Like Bonnie Tyler, Mariah Carey and (gulp) Nickelback, Early Doors has a thing for heroes.
So imagine its delight five minutes from time in last night's game at Anfield, when Arsenal's mandatory late goal came courtesy of a man who was so overhyped, so early in his career, that at the age of 19 and three weeks he is widely considered past it.
(Incidentally, Early Doors finds it curious that Arsenal are so good at the end of games and so rubbish at the end of seasons.)
Theo Walcott collected the ball from a Liverpool corner and slalomed the length of the pitch, beating four men before squaring perfectly for Emmanuel Adebayor to send the Gunners into the last four.
Two years after his comical World Cup appearance as the England team mascot (although he did get that nice girl of his a posh handbag in Baden Baden), Theo had arrived.
Such pace, such balance, such control! It was John Barnes! It was Ryan Giggs! It was Diego Maradona himself!
In fact, it was a footnote barely a minute later. Cruel fate snatched one of the great Champions League moments from Walcott's perpetually-teenage hands.
No sooner had Adebayor finished off the elaborate sequence of hand signals that passes for a modern goal celebration than Ryan Babel was charging into the Arsenal box.
With Mickey Thomas, scorer of Arsenal's title-winning goal in 1989, in attendance, it was remiss of Clive Tyldesley not to shout: "It's up for grabs now!"
The winger went down after a tangle of limbs with Kolo Toure and referee Peter Frojdfeldt pointed to the spot. Steven Gerrard duly put Liverpool through.
It was made all the harder for Arsenal to take in light of the first leg, when referee Pieter Vink saw nothing wrong when fellow Dutchman Dirk Kuyt pulled Alex Hleb over.
There is too much incompetence in the world for Early Doors to set much stall by conspiracy theories, but suffice it to say that Frojdfeldt and Toure do not come from the same small village in the Ivory Coast.
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Avram Grant might look like a cross between an undertaker and one of his customers, but he just might know a thing or two about this management lark.
Despite apparently being rubbish all season, Grant's men somehow have a realistic shot at a double of Premier and Champions Leagues.
Would a Jose Mourinho team have got to this stage without the whole world knowing about it? Of course not.
By now dear old Jose - and we all miss him, whether you care to admit it or not - would have described his players as champions, legends, cyborgs and compared them to various types of expensive continental sausage.
Chelsea's ambitions could once again be compromised by the frankly rubbish Hilario in goal, following injuries to Carlo Cudicini and Petr Cech.
Cech had 50 stitches after being bashed in the face by Tal Ben-Haim at the weekend, proving once and for all that his stupid scrum cap doesn't work.
When Cech finally takes to the field again, expect him to be completely mummified; his entire body wrapped in a bandage with small holes cut for seeing and breathing.
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Welcome to the UK, Luigi De Canio!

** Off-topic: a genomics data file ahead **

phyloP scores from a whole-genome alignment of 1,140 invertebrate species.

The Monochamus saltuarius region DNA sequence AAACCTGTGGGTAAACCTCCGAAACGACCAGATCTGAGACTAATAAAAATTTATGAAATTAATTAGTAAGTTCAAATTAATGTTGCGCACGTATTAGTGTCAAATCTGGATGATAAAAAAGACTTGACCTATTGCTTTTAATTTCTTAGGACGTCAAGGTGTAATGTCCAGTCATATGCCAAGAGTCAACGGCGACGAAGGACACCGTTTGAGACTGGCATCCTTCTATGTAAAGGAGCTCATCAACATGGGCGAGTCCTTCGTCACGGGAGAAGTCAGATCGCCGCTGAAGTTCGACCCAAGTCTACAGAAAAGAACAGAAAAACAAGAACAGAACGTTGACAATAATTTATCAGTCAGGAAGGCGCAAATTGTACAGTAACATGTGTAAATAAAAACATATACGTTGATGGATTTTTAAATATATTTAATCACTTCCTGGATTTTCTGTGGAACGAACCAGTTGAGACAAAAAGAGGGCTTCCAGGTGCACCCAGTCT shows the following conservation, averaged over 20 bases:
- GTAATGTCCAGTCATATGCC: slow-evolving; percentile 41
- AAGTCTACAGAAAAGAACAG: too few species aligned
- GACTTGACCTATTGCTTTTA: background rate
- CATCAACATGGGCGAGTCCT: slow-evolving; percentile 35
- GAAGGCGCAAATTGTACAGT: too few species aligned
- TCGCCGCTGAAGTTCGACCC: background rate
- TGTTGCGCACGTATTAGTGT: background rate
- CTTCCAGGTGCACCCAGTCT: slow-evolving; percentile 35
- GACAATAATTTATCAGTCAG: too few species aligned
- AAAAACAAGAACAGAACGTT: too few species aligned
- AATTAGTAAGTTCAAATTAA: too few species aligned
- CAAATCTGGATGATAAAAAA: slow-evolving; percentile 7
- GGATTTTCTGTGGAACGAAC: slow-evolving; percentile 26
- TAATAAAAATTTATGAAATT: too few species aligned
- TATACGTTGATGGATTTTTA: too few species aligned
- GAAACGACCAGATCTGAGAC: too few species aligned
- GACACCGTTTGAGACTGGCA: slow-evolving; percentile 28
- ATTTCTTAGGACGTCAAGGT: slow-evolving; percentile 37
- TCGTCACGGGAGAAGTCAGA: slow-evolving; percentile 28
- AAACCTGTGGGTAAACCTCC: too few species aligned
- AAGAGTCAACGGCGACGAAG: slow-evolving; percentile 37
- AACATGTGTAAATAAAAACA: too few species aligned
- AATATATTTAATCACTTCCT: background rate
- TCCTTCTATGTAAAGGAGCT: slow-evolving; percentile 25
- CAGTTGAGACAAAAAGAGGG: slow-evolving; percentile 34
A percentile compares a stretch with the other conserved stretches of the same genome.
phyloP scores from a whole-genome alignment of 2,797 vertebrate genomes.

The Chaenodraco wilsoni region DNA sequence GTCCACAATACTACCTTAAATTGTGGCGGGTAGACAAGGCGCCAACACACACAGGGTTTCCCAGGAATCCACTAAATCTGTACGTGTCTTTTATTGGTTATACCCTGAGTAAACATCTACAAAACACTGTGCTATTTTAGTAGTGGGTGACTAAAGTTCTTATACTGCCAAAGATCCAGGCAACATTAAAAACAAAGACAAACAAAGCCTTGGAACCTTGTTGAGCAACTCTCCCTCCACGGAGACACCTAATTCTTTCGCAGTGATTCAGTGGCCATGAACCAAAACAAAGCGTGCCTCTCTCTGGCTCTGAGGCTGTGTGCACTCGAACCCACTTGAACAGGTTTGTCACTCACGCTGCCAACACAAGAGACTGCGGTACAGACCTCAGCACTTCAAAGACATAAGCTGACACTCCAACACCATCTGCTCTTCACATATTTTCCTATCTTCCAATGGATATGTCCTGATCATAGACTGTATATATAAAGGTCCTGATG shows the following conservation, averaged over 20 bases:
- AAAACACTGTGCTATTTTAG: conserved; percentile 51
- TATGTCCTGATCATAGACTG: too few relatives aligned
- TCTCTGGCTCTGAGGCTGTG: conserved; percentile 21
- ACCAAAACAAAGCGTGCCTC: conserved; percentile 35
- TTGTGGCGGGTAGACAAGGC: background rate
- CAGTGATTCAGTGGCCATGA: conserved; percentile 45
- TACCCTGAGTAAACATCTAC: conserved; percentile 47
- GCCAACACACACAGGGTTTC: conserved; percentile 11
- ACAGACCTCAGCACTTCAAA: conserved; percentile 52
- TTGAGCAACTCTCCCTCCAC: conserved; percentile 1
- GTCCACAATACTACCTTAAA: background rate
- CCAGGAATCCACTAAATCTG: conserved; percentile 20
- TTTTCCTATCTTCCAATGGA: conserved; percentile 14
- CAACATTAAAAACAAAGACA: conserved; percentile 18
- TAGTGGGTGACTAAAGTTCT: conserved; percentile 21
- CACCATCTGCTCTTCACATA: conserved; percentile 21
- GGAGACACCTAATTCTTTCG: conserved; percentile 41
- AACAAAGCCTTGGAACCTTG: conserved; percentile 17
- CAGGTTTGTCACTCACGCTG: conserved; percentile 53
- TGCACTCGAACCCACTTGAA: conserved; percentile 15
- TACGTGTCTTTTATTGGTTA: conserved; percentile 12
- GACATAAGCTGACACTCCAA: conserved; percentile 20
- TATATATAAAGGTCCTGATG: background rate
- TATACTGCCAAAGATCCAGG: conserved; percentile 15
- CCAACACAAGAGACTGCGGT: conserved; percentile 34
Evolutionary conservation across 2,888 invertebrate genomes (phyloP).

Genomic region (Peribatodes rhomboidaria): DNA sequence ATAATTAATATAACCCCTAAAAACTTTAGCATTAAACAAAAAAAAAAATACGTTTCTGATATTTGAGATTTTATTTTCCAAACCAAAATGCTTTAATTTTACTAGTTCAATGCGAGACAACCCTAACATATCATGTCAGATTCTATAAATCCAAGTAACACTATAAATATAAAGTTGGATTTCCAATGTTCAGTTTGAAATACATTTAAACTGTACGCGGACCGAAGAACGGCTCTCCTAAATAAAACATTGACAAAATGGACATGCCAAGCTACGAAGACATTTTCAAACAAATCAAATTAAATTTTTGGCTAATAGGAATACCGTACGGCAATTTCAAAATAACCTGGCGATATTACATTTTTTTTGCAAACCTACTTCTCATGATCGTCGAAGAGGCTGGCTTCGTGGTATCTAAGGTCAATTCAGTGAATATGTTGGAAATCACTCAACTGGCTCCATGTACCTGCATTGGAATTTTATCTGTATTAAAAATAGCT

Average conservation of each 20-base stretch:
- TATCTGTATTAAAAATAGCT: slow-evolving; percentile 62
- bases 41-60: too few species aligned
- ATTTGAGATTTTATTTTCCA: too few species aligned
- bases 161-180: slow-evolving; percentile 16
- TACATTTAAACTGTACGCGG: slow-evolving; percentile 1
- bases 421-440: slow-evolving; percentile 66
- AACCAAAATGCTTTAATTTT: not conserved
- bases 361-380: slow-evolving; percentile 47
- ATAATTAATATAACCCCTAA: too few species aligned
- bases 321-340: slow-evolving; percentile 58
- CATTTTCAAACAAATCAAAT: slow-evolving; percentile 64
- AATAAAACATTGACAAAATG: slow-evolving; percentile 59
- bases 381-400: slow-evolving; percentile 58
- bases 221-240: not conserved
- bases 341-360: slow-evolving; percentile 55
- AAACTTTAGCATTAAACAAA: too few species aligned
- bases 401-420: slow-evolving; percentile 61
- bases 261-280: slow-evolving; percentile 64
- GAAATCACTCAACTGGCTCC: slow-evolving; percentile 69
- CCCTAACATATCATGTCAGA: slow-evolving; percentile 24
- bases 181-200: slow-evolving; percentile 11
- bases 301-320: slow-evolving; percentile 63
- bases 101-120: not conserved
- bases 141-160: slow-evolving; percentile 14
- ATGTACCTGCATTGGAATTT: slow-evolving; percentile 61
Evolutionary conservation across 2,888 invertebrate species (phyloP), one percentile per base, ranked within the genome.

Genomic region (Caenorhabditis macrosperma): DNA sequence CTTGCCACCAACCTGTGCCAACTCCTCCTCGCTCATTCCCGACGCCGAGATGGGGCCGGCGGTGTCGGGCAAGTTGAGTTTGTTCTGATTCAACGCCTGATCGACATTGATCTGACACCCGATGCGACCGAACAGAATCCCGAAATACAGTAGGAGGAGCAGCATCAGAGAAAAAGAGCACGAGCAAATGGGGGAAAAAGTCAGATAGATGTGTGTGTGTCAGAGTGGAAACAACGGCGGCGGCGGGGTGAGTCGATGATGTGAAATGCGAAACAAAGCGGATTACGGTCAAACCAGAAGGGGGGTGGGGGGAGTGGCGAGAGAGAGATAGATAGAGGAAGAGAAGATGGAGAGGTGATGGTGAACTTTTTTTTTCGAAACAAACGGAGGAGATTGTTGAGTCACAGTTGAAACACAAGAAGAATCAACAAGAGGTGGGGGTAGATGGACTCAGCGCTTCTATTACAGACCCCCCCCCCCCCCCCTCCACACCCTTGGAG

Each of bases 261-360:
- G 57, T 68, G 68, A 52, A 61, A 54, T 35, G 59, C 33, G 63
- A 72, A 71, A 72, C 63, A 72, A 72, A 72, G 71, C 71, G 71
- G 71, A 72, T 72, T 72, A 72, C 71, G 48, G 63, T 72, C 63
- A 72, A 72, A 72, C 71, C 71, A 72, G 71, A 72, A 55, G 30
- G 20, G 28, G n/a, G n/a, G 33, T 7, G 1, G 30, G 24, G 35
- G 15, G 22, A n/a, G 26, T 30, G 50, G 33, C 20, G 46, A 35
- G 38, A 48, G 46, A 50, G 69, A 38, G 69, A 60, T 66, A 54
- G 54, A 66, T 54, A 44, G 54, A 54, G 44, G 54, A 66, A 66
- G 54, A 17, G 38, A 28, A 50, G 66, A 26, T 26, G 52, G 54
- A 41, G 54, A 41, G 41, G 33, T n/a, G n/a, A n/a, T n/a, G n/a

Early Doors has always found it hard to understand how many foreigners could be attracted to English football, given the frankly crap nature of their host country.
The deeply depressing arrivals hall at Heathrow Airport would be enough to put Early Doors on the first flight back to anywhere at all, and now with Terminal 5 there's the added bonus of having your luggage thrown down a rubbish chute and sent to Kabul.
De Canio was shown the error of his ways last Friday night when, fresh from a night out in West London (Nando's followed by Walkabout?) he was mugged.
The QPR manager's most recent Serie A job was in the alluring Tuscan town of Siena. What on earth possessed him to leave the culture, the cuisine and the countryside for Shepherd's Bush is anyone's guess.
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QUOTE OF THE DAY: "Anyone who thinks we are just seeing out our season is wrong. Our bonus structure is geared to finishing in the top 10 - and that includes mine." Alan Curbishley. Take that, naysayers! We're not playing for pride - we're playing for money!
QUOTE OF THE YESTERDAY: Tuesday's Early Doors proved as canny as ever when it comes to sniffing out a classic: "Call ED controversial, but it would rather watch the Chelsea game tonight. Yes, you heard right, Chelsea."
If you're looking for entertainment tonight, ED suggests you forget the football altogether and tune in to the new series of How To Look Good Naked. Ooh, that Gok Wan's a character...
FOREIGN VIEW: The European papers focus on boxing, Bernd Schuster, Juventus and some cycling race. Anything, in fact, except last night's Champions League. But you're meant to be marvelling at how wonderful the Premier League is! Bah.
TALKING POINT: Among the most outlandish transfer rumours ever: Gary Breen to Barcelona, Kaka to Al Ahly, Ato Boldon to Manchester City, pretty much anyone good to Spurs and, intriguingly, Early Doors to Sporting Life.
Today's question: As Theo Walcott's heroism is consigned to the dustbin of history, what other moments of ultimately futile magic can you dredge from the back of your mind? Early Doors likes Roque Santa Cruz scoring a hat-trick in a 5-3 defeat to Wigan.
Or, if you prefer, you can just argue amongst yourselves.
COMING UP: Manchester United will make it three English teams out of four in the Champions League semis unless they get thumped at home by Roma. Barcelona will play them unless they get thumped at home by Schalke. Follow both of those games from 7.45pm.